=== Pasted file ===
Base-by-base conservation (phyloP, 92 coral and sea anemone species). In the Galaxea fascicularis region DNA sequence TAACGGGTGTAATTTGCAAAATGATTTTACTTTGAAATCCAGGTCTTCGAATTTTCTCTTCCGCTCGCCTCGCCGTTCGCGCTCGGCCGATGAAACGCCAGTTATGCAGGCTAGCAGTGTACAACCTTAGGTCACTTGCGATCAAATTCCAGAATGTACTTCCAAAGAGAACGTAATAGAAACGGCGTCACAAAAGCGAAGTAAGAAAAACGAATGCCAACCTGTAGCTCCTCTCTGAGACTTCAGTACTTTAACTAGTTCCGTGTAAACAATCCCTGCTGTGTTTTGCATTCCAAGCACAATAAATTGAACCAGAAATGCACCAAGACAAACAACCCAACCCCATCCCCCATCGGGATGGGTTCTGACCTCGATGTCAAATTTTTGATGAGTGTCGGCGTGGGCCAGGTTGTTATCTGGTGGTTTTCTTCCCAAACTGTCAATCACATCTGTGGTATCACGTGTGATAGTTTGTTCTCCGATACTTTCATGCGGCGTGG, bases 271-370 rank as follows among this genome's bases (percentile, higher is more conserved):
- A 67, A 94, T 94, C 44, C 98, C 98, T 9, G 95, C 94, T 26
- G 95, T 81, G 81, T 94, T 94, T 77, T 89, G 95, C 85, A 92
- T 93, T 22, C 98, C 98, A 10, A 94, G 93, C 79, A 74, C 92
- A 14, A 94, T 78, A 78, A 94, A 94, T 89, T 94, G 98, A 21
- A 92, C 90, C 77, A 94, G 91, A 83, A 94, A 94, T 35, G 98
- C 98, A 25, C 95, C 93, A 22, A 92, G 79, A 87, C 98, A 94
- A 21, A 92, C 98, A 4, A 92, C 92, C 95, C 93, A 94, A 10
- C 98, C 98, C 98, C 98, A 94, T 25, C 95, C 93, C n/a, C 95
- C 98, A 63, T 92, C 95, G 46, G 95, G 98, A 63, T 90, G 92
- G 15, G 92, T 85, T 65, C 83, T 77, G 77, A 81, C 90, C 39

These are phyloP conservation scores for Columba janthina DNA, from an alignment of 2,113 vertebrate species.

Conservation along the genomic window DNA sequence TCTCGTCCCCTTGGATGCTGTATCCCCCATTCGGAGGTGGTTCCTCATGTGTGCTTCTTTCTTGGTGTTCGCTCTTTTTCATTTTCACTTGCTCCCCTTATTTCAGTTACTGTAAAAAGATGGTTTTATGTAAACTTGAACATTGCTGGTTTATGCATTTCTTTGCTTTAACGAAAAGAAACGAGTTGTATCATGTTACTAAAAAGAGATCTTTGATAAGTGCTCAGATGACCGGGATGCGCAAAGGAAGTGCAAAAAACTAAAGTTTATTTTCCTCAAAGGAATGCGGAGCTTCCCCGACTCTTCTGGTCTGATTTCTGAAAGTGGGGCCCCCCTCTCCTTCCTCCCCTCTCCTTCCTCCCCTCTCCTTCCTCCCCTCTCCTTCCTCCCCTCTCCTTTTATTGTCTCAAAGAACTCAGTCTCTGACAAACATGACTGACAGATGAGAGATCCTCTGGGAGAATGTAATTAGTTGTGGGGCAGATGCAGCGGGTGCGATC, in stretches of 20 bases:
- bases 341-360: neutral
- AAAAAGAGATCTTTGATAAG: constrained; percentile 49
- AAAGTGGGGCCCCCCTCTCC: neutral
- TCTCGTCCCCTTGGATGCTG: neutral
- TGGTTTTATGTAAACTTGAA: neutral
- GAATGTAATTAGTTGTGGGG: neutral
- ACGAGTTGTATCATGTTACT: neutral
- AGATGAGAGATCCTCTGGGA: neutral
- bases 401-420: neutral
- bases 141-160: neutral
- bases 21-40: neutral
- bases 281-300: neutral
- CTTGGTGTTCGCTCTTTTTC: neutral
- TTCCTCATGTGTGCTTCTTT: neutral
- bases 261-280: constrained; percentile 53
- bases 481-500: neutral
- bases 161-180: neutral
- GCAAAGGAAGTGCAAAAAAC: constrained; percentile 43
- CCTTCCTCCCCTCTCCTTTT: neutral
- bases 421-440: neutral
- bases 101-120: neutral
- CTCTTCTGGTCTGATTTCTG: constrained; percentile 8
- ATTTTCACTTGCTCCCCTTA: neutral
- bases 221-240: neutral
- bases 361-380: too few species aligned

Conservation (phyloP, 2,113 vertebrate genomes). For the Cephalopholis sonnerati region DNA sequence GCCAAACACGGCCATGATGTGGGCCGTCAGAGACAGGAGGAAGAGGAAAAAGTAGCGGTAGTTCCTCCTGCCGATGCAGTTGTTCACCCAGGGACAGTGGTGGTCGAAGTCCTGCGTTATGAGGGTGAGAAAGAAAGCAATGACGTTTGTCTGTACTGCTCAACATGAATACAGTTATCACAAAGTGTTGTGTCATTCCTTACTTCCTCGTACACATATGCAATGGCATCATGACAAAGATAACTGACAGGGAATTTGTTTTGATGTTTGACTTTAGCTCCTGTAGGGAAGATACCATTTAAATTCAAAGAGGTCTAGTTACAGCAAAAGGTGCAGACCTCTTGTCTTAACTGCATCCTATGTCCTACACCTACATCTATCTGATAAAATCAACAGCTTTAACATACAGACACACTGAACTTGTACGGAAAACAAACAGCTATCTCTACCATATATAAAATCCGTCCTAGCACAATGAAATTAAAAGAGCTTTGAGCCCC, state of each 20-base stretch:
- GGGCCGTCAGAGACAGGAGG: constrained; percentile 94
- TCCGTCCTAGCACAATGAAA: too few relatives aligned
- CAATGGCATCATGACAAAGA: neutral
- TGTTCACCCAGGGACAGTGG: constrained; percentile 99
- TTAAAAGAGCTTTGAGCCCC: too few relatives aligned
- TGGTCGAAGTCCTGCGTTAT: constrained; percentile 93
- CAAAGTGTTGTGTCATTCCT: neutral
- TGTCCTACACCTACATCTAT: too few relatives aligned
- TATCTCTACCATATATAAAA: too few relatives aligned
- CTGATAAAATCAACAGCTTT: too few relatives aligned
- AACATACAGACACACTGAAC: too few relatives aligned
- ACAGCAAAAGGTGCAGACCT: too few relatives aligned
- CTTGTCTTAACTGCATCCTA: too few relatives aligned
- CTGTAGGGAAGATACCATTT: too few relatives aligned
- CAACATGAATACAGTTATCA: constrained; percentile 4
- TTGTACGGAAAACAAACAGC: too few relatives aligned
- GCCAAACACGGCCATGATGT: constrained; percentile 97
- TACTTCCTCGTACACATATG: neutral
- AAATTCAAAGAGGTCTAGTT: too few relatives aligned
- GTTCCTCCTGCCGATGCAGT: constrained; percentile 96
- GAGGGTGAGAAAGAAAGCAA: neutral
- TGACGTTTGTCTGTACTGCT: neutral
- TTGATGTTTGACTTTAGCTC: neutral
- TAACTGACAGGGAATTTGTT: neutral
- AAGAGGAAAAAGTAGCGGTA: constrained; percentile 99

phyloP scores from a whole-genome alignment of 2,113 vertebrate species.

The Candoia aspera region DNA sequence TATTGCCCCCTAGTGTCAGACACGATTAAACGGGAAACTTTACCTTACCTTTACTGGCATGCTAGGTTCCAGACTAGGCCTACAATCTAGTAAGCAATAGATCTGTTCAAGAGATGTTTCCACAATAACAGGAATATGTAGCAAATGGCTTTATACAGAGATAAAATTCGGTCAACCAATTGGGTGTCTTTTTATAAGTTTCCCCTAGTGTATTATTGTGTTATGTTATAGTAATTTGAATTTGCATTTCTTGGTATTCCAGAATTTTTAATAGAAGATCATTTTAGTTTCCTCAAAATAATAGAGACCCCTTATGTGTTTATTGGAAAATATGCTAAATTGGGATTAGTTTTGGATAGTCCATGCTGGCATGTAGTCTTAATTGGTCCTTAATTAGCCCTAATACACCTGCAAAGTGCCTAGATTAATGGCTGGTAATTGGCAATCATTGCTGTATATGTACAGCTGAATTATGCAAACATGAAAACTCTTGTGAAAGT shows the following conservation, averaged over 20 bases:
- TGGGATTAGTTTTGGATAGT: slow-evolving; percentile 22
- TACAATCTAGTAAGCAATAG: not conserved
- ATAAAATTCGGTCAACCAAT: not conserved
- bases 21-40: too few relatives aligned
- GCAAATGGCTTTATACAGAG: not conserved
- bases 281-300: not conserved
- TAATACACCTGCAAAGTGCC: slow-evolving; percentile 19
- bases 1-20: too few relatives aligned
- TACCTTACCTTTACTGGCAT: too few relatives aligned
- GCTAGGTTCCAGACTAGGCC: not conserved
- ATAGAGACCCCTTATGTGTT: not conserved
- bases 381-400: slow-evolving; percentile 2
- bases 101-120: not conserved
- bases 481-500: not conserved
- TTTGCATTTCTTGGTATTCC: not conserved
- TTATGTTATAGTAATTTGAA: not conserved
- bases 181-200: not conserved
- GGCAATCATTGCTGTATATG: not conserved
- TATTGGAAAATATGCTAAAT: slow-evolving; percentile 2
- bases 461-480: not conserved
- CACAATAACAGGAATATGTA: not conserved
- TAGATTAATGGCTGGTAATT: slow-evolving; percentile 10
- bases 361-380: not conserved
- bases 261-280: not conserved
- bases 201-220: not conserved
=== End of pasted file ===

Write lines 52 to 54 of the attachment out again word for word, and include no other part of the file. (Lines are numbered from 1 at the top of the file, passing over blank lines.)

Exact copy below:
- CTTGTCTTAACTGCATCCTA: too few relatives aligned
- CTGTAGGGAAGATACCATTT: too few relatives aligned
- CAACATGAATACAGTTATCA: constrained; percentile 4